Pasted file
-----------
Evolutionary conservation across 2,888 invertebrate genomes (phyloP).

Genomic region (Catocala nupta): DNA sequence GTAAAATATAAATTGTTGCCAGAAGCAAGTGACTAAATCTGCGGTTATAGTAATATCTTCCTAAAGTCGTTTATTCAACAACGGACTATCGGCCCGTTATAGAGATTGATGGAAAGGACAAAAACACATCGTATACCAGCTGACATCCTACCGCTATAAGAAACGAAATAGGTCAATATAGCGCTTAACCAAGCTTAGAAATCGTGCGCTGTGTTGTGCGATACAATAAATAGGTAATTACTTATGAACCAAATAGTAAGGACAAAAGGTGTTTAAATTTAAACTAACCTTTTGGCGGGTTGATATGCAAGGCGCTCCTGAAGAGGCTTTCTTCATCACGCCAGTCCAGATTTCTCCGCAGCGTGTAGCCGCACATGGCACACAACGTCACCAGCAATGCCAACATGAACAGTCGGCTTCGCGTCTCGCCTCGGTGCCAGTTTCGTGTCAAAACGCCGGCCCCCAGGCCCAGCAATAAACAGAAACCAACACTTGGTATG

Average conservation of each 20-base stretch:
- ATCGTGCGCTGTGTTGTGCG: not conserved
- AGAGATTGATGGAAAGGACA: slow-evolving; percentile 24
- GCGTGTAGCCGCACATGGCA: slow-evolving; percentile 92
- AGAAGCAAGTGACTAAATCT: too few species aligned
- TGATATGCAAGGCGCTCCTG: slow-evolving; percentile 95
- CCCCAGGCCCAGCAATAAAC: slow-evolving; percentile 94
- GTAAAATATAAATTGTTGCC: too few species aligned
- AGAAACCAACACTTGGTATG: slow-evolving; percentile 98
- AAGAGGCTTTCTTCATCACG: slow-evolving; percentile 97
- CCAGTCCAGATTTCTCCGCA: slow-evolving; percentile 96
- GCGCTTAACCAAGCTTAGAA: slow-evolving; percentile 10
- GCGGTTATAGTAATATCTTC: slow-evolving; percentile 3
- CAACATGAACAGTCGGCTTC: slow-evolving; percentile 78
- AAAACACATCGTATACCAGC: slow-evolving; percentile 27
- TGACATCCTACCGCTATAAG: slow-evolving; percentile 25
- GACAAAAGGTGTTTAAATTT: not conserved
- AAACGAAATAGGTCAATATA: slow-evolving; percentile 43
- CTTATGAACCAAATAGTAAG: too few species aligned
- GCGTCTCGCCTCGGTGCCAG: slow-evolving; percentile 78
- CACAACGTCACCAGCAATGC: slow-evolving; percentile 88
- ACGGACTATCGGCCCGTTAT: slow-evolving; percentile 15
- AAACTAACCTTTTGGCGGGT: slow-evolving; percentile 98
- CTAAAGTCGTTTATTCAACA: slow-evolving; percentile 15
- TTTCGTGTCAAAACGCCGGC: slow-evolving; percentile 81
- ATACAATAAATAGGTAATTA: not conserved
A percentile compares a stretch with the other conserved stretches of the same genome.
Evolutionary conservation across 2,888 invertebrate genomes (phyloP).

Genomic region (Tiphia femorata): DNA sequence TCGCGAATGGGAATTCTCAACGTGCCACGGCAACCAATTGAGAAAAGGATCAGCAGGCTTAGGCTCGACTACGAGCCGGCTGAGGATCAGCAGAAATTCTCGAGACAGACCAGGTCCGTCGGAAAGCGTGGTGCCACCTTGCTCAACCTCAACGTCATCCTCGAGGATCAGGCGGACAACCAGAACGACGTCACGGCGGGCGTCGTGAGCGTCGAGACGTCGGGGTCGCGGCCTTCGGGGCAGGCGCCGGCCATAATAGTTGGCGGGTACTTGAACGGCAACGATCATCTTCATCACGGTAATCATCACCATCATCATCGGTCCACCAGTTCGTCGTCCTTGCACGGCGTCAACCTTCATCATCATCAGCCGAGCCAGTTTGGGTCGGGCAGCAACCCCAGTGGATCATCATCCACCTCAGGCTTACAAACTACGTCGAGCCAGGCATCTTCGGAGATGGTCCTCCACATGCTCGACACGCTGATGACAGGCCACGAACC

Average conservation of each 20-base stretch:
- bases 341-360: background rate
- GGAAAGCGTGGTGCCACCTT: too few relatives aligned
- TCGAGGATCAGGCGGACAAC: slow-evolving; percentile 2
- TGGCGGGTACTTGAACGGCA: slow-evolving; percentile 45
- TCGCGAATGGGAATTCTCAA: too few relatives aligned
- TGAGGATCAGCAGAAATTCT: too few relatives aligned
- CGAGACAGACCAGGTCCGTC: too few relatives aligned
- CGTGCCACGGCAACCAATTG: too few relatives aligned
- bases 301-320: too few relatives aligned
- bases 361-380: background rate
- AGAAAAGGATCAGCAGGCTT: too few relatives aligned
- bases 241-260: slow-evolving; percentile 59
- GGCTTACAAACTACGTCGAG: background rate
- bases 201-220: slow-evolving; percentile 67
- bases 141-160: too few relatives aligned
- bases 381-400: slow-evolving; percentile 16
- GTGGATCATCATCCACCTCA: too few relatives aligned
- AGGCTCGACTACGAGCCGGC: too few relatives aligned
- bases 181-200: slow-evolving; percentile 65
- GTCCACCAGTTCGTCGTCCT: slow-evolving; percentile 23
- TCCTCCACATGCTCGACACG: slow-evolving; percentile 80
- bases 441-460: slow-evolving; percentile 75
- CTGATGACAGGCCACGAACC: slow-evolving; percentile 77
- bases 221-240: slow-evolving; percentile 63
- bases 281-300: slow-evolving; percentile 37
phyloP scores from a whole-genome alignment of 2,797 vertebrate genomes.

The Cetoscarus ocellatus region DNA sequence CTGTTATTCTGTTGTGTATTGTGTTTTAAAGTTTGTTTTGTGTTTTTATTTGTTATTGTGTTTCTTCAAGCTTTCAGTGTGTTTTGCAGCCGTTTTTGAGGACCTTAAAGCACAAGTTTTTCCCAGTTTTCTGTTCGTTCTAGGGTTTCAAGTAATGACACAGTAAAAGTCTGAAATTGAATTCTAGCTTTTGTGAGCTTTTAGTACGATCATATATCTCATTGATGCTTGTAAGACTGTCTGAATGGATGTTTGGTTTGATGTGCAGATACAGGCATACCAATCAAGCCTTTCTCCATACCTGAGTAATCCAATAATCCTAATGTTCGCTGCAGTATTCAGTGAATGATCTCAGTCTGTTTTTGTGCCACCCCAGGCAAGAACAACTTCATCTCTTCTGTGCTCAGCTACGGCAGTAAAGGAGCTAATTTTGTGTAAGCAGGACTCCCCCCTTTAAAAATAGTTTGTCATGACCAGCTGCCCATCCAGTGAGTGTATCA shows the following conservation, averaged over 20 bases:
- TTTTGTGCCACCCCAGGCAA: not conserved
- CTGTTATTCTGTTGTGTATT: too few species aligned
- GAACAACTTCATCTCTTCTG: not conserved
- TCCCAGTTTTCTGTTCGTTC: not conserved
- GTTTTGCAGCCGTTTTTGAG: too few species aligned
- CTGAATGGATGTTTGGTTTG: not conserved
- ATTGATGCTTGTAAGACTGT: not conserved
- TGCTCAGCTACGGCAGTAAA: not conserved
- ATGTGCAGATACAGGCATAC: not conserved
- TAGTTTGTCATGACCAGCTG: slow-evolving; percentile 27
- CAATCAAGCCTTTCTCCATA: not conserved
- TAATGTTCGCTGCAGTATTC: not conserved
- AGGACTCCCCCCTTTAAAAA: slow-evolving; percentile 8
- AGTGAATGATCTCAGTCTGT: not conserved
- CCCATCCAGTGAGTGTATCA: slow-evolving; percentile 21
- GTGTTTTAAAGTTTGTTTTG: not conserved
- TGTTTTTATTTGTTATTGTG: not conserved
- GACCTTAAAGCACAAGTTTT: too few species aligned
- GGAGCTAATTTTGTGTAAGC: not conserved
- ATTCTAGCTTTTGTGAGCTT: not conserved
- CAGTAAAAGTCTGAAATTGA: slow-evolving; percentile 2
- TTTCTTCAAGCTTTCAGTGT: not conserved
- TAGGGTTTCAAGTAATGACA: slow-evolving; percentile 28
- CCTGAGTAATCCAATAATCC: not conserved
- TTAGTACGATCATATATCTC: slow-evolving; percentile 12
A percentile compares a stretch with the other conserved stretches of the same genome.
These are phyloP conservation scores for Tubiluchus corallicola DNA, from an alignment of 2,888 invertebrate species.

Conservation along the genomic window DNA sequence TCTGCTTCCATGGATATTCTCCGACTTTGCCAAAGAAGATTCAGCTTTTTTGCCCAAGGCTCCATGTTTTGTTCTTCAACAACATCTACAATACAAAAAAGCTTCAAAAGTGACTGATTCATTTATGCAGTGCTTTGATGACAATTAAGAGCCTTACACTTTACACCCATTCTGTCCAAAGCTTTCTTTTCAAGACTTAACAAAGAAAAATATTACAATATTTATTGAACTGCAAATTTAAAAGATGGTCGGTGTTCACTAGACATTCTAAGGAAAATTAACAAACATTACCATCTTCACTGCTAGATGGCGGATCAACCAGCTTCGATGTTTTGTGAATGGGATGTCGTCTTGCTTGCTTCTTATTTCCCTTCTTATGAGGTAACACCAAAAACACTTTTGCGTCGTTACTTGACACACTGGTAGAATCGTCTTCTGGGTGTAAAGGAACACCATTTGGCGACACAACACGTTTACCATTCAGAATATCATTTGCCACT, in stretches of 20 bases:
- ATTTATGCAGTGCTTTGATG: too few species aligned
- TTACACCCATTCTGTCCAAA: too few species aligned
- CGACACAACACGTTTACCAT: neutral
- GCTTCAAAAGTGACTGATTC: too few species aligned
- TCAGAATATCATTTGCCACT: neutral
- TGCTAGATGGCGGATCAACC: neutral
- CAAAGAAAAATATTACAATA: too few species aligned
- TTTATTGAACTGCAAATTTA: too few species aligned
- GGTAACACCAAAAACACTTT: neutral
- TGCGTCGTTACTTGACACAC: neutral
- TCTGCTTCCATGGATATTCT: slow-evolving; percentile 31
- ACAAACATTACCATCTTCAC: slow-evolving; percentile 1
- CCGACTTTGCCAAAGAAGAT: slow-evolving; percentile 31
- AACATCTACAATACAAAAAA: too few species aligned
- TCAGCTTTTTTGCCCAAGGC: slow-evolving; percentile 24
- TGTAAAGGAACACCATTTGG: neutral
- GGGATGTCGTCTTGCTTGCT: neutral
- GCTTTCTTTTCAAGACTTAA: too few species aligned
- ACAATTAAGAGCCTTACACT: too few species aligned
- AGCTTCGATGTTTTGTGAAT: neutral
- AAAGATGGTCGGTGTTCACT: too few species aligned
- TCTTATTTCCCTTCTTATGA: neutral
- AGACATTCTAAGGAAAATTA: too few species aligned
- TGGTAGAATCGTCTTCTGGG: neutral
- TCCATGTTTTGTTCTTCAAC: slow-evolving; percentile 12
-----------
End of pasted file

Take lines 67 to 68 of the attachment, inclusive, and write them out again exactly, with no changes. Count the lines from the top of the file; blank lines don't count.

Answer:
- TGCTCAGCTACGGCAGTAAA: not conserved
- ATGTGCAGATACAGGCATAC: not conserved